Fortunately, the month of May has finally arrived to balance the situation – with EuroPCR and the American College of Cardiology Scientific Session. Two congresses full of new trials, because science somehow goes on, despite all the difficulties. The digital format is here to stay. We are witnessing the spectacular evolution that these events have taken over time, turning into real television shows. Following this introduction, an Editorial by the EuroPCR Course Directors William Wijns and Jean Fajadet will make you aware of the profound digital transformation of EuroPCR. In the words of Jean Fajadet, “It’s not evolution, it’s revolution”. What EuroPCR will we have in 2022, a year from now? Who knows, but in the meantime, let’s enjoy this year’s, which – by making a virtue of necessity – promises to be creative and fun. And now, without further delay, let’s move to the traditional presentation of this issue of the Journal.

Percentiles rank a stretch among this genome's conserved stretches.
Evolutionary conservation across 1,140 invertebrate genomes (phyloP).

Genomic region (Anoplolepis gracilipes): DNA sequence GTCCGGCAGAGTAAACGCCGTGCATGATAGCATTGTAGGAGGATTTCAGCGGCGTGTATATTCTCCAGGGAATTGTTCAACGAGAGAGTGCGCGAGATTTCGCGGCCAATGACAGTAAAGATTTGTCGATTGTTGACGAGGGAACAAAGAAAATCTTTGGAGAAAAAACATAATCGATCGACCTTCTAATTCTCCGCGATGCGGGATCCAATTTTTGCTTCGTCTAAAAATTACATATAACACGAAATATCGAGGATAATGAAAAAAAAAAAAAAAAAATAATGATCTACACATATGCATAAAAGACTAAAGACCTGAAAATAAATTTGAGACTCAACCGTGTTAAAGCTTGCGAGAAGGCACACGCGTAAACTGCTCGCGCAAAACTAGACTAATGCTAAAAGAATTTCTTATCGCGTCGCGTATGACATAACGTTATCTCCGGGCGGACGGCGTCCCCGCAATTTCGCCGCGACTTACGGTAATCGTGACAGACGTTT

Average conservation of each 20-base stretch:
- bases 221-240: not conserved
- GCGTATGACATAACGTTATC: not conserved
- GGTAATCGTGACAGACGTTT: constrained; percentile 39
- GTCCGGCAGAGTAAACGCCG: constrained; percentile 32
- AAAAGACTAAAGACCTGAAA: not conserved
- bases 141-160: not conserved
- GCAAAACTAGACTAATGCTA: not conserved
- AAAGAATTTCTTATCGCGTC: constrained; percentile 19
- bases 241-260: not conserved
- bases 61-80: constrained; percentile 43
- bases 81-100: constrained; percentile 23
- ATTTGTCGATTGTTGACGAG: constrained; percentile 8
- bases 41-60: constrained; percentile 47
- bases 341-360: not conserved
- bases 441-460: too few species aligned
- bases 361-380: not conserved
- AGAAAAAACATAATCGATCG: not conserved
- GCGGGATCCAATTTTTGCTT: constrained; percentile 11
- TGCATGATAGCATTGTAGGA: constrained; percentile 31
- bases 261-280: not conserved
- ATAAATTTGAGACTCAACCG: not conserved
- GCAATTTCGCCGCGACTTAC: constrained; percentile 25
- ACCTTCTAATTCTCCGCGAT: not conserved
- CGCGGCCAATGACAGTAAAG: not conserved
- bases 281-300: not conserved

We begin with the publication of the EAPCI Core Curriculum, both a consensus and expert review that captures the essence of Europe-wide practice and incorporates key ideas from both the latest ESC guidelines and the EAPCI textbook on percutaneous interventional cardiovascular medicine. Eric Van Belle, Dariusz Dudek and their colleagues on the EAPCI committee for education and training present the foundations for a new certification programme with the goal of ensuring the quality of postgraduate education in our speciality which will allow certified specialists to be recognised and work anywhere within the European Community. With 54 chapters covering objectives and knowledge as well as overall competence and experience, this document forms a solid base for the evolution of our speciality.